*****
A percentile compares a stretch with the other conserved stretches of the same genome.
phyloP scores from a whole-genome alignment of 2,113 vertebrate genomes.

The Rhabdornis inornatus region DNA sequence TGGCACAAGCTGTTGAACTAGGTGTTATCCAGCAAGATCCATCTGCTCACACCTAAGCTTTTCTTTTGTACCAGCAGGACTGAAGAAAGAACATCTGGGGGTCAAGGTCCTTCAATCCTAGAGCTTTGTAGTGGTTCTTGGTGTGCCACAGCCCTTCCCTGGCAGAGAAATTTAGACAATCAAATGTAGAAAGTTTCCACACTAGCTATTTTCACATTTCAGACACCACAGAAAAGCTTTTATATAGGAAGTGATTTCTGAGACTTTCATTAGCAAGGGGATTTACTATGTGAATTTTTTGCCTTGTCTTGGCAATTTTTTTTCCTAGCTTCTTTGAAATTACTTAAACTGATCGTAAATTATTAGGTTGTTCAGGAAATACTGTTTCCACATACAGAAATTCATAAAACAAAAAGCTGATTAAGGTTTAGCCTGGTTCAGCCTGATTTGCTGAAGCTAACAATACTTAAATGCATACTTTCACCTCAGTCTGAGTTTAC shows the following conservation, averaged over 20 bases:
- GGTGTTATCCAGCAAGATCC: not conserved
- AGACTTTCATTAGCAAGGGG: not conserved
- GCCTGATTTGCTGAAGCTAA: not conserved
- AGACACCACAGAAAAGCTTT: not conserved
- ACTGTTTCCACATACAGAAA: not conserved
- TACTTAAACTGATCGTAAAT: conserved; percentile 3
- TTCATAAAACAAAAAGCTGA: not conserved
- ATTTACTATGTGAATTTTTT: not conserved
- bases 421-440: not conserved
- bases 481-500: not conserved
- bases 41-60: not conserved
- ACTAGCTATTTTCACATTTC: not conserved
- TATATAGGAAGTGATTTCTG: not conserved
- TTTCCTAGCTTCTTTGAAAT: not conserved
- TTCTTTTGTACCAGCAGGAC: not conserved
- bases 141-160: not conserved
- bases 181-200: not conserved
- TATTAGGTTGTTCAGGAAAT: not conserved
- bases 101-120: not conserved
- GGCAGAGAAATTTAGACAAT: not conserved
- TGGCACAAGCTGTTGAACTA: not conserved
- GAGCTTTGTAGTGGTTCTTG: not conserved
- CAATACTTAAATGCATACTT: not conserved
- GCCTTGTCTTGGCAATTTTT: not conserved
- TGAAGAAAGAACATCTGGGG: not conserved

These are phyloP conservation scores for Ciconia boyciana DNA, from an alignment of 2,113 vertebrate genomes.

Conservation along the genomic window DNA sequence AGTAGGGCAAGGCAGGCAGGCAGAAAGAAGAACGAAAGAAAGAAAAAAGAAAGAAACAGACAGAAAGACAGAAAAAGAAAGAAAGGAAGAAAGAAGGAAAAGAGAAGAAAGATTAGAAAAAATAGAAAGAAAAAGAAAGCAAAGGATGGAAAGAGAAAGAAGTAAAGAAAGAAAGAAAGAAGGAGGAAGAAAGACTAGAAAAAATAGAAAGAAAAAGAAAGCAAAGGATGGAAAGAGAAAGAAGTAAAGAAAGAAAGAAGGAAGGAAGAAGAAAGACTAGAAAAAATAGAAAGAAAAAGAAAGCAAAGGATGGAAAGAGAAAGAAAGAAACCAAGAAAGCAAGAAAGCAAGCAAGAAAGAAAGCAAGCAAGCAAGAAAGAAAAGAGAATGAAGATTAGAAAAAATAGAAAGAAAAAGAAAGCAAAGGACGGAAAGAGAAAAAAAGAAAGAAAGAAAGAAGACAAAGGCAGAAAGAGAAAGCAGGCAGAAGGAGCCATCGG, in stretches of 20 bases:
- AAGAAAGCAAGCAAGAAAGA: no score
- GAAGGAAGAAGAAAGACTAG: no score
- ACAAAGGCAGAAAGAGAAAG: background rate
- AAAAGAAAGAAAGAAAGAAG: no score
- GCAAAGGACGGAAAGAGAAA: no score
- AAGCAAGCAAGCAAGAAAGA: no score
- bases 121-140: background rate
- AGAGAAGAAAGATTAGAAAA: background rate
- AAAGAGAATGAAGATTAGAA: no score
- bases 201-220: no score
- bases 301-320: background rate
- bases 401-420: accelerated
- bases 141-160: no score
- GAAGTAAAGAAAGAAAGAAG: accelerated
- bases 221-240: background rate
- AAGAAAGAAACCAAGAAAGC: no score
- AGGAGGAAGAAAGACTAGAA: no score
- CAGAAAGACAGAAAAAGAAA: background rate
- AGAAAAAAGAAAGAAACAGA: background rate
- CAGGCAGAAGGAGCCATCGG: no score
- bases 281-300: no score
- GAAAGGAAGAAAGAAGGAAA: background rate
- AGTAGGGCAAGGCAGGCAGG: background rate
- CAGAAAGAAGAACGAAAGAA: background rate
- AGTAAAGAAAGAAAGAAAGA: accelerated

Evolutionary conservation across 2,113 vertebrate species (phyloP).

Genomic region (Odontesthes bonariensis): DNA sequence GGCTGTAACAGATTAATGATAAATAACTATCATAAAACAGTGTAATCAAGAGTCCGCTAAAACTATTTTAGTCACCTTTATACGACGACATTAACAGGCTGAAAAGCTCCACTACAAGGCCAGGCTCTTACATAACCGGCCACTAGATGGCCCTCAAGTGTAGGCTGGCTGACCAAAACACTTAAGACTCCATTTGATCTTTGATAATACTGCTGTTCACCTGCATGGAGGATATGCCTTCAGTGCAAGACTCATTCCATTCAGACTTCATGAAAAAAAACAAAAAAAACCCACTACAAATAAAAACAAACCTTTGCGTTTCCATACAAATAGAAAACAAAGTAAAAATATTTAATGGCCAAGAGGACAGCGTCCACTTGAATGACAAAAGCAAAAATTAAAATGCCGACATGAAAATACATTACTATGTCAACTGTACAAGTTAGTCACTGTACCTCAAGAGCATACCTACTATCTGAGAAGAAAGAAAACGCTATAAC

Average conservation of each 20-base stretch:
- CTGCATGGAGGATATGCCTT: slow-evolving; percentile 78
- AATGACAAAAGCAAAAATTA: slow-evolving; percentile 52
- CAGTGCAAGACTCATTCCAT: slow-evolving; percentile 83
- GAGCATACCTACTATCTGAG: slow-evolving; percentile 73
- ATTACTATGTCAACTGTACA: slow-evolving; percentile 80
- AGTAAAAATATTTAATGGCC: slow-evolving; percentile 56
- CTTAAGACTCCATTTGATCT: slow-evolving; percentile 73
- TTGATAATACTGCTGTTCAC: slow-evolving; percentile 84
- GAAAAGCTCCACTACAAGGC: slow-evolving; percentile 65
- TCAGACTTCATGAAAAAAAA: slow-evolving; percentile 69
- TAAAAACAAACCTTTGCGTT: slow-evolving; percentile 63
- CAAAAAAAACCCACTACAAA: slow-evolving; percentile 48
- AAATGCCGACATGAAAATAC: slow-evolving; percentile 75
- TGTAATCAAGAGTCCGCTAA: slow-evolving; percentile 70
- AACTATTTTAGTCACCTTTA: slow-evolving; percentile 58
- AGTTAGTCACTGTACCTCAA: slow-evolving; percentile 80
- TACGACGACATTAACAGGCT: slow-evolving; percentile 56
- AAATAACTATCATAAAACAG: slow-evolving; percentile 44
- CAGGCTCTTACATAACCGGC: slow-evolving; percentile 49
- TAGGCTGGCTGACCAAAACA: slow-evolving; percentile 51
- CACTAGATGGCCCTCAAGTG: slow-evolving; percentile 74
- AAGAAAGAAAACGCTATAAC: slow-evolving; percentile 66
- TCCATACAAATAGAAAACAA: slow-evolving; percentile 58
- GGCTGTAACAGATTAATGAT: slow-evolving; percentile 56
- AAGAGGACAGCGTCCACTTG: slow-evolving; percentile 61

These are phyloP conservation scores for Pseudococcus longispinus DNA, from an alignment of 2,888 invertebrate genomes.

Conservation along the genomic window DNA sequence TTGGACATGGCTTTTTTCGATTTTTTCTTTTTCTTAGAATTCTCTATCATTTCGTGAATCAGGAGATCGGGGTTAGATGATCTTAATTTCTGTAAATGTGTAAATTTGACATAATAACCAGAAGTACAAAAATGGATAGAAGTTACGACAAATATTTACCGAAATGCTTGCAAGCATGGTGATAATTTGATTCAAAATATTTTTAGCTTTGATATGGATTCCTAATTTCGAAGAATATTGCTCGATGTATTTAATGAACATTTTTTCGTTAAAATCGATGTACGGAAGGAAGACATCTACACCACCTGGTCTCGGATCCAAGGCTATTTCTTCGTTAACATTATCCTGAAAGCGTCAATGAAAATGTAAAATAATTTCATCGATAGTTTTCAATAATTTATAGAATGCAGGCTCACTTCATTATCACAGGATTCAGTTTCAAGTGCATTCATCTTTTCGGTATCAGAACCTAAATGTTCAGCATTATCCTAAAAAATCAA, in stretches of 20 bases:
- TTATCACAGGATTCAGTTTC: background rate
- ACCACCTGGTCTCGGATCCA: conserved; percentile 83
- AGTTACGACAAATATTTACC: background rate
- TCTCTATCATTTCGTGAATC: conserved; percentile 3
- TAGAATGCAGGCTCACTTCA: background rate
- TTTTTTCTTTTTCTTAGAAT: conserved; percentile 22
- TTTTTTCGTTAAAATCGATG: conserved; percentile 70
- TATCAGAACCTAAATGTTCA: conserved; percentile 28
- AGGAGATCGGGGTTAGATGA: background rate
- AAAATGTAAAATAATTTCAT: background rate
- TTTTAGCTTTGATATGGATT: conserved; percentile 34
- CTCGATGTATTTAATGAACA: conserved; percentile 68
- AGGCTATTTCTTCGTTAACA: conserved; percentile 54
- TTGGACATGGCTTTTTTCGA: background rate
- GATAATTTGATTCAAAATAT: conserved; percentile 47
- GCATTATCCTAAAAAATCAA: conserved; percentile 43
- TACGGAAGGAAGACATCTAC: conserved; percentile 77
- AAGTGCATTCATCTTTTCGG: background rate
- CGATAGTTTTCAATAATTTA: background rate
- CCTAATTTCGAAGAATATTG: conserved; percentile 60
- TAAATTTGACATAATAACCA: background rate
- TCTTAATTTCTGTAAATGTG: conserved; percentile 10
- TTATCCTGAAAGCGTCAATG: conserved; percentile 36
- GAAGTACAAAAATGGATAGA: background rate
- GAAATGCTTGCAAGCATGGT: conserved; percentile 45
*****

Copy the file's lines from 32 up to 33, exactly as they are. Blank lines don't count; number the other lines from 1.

- GAAGGAAGAAGAAAGACTAG: no score
- ACAAAGGCAGAAAGAGAAAG: background rate